# What does $(x, y) \in \mathbb{R}^2$ mean?

In my homework, we are given the following set $M = \{ (x, y) \in \mathbb{R}^2\, |\, x^2 + y^2 \leq 1 \}$.

Obviously, this represents the set of all points $(x, y)$ that lie within a circle of radius $1$.

However, I'm confused about the $\mathbb{R}^2$, I know that is usually means "all positive real numbers", but could it in this case mean $\mathbb{R}\times\mathbb{R}$ (Cartesian product) since we have a two dimensional set?

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It usually means the cartesian product. Could it be that you confuse it with $\mathbb{R}^{+}$? –  t.b. May 8 '11 at 9:10
I suspect the OP thought $\mathbb{R}^2$ meant the set $\{ x^2 : x \in \mathbb{R} \}$, which in all fairness is not completely unjustified, since we can write e.g. $\mathfrak{m}^2$... –  Zhen Lin May 8 '11 at 10:26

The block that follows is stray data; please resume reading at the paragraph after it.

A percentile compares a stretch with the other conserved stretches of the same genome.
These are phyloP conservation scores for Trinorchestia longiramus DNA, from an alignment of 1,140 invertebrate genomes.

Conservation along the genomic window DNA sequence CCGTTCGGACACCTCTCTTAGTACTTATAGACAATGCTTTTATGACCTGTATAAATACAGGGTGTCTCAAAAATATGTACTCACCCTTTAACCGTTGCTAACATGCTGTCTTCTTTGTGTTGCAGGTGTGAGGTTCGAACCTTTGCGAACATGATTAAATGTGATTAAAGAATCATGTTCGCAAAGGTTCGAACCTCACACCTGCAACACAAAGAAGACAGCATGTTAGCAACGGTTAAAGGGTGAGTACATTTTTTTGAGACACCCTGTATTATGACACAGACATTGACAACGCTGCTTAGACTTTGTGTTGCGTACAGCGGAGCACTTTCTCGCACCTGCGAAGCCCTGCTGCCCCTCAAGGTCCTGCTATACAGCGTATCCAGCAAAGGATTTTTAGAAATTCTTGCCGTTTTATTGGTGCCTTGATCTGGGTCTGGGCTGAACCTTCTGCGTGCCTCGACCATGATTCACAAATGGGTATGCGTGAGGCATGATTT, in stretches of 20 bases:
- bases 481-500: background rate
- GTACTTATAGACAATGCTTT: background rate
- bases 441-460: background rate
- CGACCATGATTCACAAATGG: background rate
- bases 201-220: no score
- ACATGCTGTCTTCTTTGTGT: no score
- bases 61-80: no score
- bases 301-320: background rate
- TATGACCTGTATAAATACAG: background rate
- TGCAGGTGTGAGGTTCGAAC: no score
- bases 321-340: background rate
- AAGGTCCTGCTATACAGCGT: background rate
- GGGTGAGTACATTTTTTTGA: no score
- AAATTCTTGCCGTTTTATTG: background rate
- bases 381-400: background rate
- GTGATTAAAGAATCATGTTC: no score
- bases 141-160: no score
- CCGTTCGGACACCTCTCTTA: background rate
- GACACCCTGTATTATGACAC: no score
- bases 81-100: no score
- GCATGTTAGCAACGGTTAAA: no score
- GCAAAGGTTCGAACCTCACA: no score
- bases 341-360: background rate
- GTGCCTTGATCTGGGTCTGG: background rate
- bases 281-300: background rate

Yes, that's exactly why I thought that. However $\mathbb{R}\times\mathbb{R}$ makes more sense now. –  Hannesh May 8 '11 at 14:30

No. $\mathbb{R}^2$ is not the set of positive real numbers. I do not know of any such convection. $\mathbb{R}^2$ is $\mathbb{R} \times \mathbb{R}$.
Another small LaTeX-thing: It's better to write \mathbb{R}^2 instead of \mathbb{R^2}. Compare $\mathbb{R^n}$ (\mathbb{R^n}) to $\mathbb{R}^n$ (\mathbb{R}^n). –  t.b. May 8 '11 at 9:20